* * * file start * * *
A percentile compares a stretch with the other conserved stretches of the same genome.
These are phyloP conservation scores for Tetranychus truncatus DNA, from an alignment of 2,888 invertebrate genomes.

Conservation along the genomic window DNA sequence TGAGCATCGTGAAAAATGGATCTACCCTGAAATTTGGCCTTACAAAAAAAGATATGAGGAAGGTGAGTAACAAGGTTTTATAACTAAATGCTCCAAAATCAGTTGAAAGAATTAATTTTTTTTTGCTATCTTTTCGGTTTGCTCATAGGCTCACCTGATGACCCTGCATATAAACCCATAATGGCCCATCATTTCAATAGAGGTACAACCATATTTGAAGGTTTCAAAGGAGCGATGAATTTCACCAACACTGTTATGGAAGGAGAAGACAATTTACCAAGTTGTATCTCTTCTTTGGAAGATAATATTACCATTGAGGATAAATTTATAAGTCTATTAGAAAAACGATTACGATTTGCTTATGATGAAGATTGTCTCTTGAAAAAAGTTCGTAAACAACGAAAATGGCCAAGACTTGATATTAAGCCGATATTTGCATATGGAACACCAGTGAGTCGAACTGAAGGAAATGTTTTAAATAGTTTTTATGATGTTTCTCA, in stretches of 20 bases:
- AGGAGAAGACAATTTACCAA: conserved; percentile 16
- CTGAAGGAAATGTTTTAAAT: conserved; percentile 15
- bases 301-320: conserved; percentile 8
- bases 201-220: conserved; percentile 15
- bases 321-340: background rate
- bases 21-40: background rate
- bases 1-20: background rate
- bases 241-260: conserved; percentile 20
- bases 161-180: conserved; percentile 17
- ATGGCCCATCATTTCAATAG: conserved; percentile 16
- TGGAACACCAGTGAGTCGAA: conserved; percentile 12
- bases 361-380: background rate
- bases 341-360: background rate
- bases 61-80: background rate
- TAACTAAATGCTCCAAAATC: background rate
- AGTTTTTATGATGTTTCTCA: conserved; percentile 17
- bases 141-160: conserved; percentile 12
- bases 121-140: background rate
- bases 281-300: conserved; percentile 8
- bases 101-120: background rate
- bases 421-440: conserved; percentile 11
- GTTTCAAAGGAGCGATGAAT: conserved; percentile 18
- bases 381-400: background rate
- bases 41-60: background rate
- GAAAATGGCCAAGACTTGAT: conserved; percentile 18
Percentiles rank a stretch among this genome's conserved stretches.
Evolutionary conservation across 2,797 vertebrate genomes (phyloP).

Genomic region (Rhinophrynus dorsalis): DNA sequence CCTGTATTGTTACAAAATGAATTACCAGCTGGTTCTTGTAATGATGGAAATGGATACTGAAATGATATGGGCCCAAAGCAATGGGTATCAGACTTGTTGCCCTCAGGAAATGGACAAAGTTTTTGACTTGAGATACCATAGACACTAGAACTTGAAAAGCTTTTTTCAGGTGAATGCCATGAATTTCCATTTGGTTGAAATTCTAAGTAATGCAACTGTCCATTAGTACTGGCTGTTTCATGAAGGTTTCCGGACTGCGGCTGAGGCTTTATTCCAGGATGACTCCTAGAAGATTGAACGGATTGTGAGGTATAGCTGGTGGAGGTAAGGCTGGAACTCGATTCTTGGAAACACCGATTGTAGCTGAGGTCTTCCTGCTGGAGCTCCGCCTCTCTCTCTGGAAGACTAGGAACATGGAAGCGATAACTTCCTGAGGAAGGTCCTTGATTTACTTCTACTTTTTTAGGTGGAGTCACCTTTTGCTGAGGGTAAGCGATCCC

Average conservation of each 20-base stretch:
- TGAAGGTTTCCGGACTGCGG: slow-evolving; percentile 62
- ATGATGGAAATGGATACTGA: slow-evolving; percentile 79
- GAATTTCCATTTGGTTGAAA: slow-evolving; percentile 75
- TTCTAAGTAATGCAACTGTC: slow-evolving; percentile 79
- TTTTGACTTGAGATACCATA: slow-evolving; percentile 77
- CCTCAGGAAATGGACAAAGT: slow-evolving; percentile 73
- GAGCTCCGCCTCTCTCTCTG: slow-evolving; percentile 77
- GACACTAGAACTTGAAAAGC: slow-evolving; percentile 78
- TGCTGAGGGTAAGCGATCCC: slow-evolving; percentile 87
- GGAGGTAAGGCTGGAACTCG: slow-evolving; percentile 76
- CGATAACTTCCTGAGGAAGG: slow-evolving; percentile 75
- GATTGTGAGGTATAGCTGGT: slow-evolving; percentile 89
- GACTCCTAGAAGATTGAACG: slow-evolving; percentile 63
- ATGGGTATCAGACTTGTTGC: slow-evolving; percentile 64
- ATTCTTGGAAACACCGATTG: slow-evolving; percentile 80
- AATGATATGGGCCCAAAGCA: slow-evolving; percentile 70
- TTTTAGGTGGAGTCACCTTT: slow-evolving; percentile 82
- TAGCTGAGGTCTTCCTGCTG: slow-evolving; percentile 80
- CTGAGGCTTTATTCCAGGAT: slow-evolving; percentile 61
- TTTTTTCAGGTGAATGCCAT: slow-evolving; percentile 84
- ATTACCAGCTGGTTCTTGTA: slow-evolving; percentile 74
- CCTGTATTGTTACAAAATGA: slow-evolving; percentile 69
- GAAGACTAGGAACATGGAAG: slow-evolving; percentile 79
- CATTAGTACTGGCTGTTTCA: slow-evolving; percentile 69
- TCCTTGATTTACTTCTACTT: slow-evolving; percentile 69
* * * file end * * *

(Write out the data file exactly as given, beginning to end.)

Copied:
A percentile compares a stretch with the other conserved stretches of the same genome.
These are phyloP conservation scores for Tetranychus truncatus DNA, from an alignment of 2,888 invertebrate genomes.

Conservation along the genomic window DNA sequence TGAGCATCGTGAAAAATGGATCTACCCTGAAATTTGGCCTTACAAAAAAAGATATGAGGAAGGTGAGTAACAAGGTTTTATAACTAAATGCTCCAAAATCAGTTGAAAGAATTAATTTTTTTTTGCTATCTTTTCGGTTTGCTCATAGGCTCACCTGATGACCCTGCATATAAACCCATAATGGCCCATCATTTCAATAGAGGTACAACCATATTTGAAGGTTTCAAAGGAGCGATGAATTTCACCAACACTGTTATGGAAGGAGAAGACAATTTACCAAGTTGTATCTCTTCTTTGGAAGATAATATTACCATTGAGGATAAATTTATAAGTCTATTAGAAAAACGATTACGATTTGCTTATGATGAAGATTGTCTCTTGAAAAAAGTTCGTAAACAACGAAAATGGCCAAGACTTGATATTAAGCCGATATTTGCATATGGAACACCAGTGAGTCGAACTGAAGGAAATGTTTTAAATAGTTTTTATGATGTTTCTCA, in stretches of 20 bases:
- AGGAGAAGACAATTTACCAA: conserved; percentile 16
- CTGAAGGAAATGTTTTAAAT: conserved; percentile 15
- bases 301-320: conserved; percentile 8
- bases 201-220: conserved; percentile 15
- bases 321-340: background rate
- bases 21-40: background rate
- bases 1-20: background rate
- bases 241-260: conserved; percentile 20
- bases 161-180: conserved; percentile 17
- ATGGCCCATCATTTCAATAG: conserved; percentile 16
- TGGAACACCAGTGAGTCGAA: conserved; percentile 12
- bases 361-380: background rate
- bases 341-360: background rate
- bases 61-80: background rate
- TAACTAAATGCTCCAAAATC: background rate
- AGTTTTTATGATGTTTCTCA: conserved; percentile 17
- bases 141-160: conserved; percentile 12
- bases 121-140: background rate
- bases 281-300: conserved; percentile 8
- bases 101-120: background rate
- bases 421-440: conserved; percentile 11
- GTTTCAAAGGAGCGATGAAT: conserved; percentile 18
- bases 381-400: background rate
- bases 41-60: background rate
- GAAAATGGCCAAGACTTGAT: conserved; percentile 18
Percentiles rank a stretch among this genome's conserved stretches.
Evolutionary conservation across 2,797 vertebrate genomes (phyloP).

Genomic region (Rhinophrynus dorsalis): DNA sequence CCTGTATTGTTACAAAATGAATTACCAGCTGGTTCTTGTAATGATGGAAATGGATACTGAAATGATATGGGCCCAAAGCAATGGGTATCAGACTTGTTGCCCTCAGGAAATGGACAAAGTTTTTGACTTGAGATACCATAGACACTAGAACTTGAAAAGCTTTTTTCAGGTGAATGCCATGAATTTCCATTTGGTTGAAATTCTAAGTAATGCAACTGTCCATTAGTACTGGCTGTTTCATGAAGGTTTCCGGACTGCGGCTGAGGCTTTATTCCAGGATGACTCCTAGAAGATTGAACGGATTGTGAGGTATAGCTGGTGGAGGTAAGGCTGGAACTCGATTCTTGGAAACACCGATTGTAGCTGAGGTCTTCCTGCTGGAGCTCCGCCTCTCTCTCTGGAAGACTAGGAACATGGAAGCGATAACTTCCTGAGGAAGGTCCTTGATTTACTTCTACTTTTTTAGGTGGAGTCACCTTTTGCTGAGGGTAAGCGATCCC

Average conservation of each 20-base stretch:
- TGAAGGTTTCCGGACTGCGG: slow-evolving; percentile 62
- ATGATGGAAATGGATACTGA: slow-evolving; percentile 79
- GAATTTCCATTTGGTTGAAA: slow-evolving; percentile 75
- TTCTAAGTAATGCAACTGTC: slow-evolving; percentile 79
- TTTTGACTTGAGATACCATA: slow-evolving; percentile 77
- CCTCAGGAAATGGACAAAGT: slow-evolving; percentile 73
- GAGCTCCGCCTCTCTCTCTG: slow-evolving; percentile 77
- GACACTAGAACTTGAAAAGC: slow-evolving; percentile 78
- TGCTGAGGGTAAGCGATCCC: slow-evolving; percentile 87
- GGAGGTAAGGCTGGAACTCG: slow-evolving; percentile 76
- CGATAACTTCCTGAGGAAGG: slow-evolving; percentile 75
- GATTGTGAGGTATAGCTGGT: slow-evolving; percentile 89
- GACTCCTAGAAGATTGAACG: slow-evolving; percentile 63
- ATGGGTATCAGACTTGTTGC: slow-evolving; percentile 64
- ATTCTTGGAAACACCGATTG: slow-evolving; percentile 80
- AATGATATGGGCCCAAAGCA: slow-evolving; percentile 70
- TTTTAGGTGGAGTCACCTTT: slow-evolving; percentile 82
- TAGCTGAGGTCTTCCTGCTG: slow-evolving; percentile 80
- CTGAGGCTTTATTCCAGGAT: slow-evolving; percentile 61
- TTTTTTCAGGTGAATGCCAT: slow-evolving; percentile 84
- ATTACCAGCTGGTTCTTGTA: slow-evolving; percentile 74
- CCTGTATTGTTACAAAATGA: slow-evolving; percentile 69
- GAAGACTAGGAACATGGAAG: slow-evolving; percentile 79
- CATTAGTACTGGCTGTTTCA: slow-evolving; percentile 69
- TCCTTGATTTACTTCTACTT: slow-evolving; percentile 69